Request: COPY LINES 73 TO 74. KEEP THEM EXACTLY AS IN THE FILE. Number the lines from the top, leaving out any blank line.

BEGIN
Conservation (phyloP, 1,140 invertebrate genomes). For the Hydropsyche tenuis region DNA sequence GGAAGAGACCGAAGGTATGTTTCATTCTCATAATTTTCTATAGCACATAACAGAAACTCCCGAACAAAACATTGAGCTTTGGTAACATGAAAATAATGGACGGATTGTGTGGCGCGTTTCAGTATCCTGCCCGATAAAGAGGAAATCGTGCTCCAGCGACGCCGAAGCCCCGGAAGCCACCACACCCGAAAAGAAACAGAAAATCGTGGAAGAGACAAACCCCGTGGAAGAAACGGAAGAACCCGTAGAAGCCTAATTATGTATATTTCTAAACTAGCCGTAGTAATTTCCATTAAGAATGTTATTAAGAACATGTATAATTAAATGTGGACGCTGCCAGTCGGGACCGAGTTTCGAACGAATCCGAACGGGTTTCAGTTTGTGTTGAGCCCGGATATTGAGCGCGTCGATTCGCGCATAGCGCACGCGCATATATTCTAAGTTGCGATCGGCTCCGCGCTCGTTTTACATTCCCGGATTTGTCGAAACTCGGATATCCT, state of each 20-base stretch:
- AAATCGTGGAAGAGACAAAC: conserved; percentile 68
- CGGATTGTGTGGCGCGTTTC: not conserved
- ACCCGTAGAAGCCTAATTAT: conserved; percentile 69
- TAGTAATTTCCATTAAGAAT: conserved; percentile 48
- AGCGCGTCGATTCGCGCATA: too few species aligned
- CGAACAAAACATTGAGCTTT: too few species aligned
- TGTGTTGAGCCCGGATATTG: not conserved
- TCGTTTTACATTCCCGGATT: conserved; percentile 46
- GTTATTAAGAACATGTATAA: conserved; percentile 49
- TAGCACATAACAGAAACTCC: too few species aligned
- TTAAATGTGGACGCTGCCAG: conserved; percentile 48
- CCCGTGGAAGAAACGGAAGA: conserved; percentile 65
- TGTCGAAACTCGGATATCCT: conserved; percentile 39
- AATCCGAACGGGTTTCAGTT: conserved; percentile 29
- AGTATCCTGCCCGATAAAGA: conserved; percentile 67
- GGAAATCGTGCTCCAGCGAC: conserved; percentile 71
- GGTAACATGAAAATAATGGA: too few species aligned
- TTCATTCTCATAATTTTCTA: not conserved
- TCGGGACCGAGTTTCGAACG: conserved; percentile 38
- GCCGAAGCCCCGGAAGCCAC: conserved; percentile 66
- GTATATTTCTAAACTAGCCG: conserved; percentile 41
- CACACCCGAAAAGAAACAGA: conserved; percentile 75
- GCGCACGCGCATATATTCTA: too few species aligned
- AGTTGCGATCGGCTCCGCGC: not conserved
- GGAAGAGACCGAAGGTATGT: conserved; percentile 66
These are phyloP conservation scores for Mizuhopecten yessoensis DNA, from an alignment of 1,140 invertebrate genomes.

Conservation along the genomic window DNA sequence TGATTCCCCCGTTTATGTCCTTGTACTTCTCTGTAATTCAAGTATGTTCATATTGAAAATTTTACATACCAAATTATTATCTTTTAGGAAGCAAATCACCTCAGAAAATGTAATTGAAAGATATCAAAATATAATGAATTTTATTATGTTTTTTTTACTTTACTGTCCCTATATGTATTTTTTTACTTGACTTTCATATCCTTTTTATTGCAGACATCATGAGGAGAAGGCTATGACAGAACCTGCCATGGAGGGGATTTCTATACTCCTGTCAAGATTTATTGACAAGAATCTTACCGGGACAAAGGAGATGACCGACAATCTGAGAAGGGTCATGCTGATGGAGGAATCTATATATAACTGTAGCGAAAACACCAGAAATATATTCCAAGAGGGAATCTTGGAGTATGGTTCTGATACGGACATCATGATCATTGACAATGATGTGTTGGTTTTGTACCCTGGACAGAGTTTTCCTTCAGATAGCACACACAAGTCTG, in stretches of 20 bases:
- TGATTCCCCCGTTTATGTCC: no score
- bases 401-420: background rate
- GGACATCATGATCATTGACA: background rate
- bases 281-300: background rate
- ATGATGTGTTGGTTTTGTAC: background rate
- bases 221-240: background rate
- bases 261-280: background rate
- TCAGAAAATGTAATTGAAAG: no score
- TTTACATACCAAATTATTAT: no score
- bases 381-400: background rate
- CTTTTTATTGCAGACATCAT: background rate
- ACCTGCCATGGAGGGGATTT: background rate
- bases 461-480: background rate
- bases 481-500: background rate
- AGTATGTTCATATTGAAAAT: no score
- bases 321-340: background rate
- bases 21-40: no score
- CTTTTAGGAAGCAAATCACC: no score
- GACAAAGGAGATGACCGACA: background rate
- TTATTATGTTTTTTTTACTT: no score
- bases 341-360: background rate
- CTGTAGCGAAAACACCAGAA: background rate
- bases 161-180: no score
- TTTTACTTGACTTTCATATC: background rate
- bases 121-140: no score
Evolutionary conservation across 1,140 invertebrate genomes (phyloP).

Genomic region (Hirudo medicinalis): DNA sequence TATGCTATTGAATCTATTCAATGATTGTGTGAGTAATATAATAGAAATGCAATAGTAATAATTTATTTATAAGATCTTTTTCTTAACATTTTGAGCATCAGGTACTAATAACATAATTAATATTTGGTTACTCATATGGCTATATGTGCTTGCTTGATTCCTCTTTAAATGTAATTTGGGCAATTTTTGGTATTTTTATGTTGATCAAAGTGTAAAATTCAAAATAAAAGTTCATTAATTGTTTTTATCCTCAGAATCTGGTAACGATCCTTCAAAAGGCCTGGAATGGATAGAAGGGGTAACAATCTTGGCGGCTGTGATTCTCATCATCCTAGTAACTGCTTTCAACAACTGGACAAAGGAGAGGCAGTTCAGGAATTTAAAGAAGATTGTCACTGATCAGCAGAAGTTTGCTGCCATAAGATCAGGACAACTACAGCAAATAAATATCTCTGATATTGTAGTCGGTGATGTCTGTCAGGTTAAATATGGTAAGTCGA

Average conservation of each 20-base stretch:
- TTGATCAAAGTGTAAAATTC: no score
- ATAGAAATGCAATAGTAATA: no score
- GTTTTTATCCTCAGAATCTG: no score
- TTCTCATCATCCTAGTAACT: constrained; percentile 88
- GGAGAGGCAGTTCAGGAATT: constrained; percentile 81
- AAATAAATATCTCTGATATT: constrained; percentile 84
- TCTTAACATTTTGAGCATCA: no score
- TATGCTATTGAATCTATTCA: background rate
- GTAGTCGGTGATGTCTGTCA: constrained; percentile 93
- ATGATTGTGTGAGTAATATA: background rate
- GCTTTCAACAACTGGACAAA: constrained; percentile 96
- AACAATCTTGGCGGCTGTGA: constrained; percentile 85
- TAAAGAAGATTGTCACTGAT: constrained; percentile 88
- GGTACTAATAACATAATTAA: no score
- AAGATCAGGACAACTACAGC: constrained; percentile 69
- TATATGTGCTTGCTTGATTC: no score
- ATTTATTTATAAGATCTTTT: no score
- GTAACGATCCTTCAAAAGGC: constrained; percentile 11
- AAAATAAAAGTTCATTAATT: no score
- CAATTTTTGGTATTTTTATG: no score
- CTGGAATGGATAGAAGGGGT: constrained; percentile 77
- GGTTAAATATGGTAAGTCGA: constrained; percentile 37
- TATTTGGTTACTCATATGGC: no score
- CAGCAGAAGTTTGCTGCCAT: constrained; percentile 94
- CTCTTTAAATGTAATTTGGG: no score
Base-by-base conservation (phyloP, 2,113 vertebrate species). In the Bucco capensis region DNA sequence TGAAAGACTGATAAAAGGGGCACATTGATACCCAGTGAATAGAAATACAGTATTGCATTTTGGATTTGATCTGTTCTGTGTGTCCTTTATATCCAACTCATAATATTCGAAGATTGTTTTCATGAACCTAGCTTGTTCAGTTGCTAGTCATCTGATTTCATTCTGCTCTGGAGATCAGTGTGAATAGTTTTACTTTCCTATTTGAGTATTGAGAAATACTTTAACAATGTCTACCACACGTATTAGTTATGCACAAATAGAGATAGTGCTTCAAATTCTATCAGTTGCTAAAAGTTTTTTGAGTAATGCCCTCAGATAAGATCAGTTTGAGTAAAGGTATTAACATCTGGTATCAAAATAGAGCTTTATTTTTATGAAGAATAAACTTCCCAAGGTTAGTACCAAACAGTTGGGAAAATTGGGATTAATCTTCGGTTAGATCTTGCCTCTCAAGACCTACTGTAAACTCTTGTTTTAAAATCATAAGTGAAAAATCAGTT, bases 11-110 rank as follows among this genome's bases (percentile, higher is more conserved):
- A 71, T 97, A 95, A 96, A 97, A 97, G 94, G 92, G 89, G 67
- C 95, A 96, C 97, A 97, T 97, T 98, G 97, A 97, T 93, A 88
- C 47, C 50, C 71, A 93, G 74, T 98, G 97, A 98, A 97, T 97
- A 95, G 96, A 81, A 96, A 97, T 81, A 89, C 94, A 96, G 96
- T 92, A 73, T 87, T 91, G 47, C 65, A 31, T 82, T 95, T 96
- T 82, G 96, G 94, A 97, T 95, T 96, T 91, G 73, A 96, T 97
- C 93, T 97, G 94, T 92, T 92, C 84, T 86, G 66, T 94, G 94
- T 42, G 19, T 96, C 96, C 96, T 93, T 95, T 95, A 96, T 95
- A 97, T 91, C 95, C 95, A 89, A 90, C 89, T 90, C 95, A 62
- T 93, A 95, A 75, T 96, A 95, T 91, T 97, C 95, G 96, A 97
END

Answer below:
- ATTTATTTATAAGATCTTTT: no score
- GTAACGATCCTTCAAAAGGC: constrained; percentile 11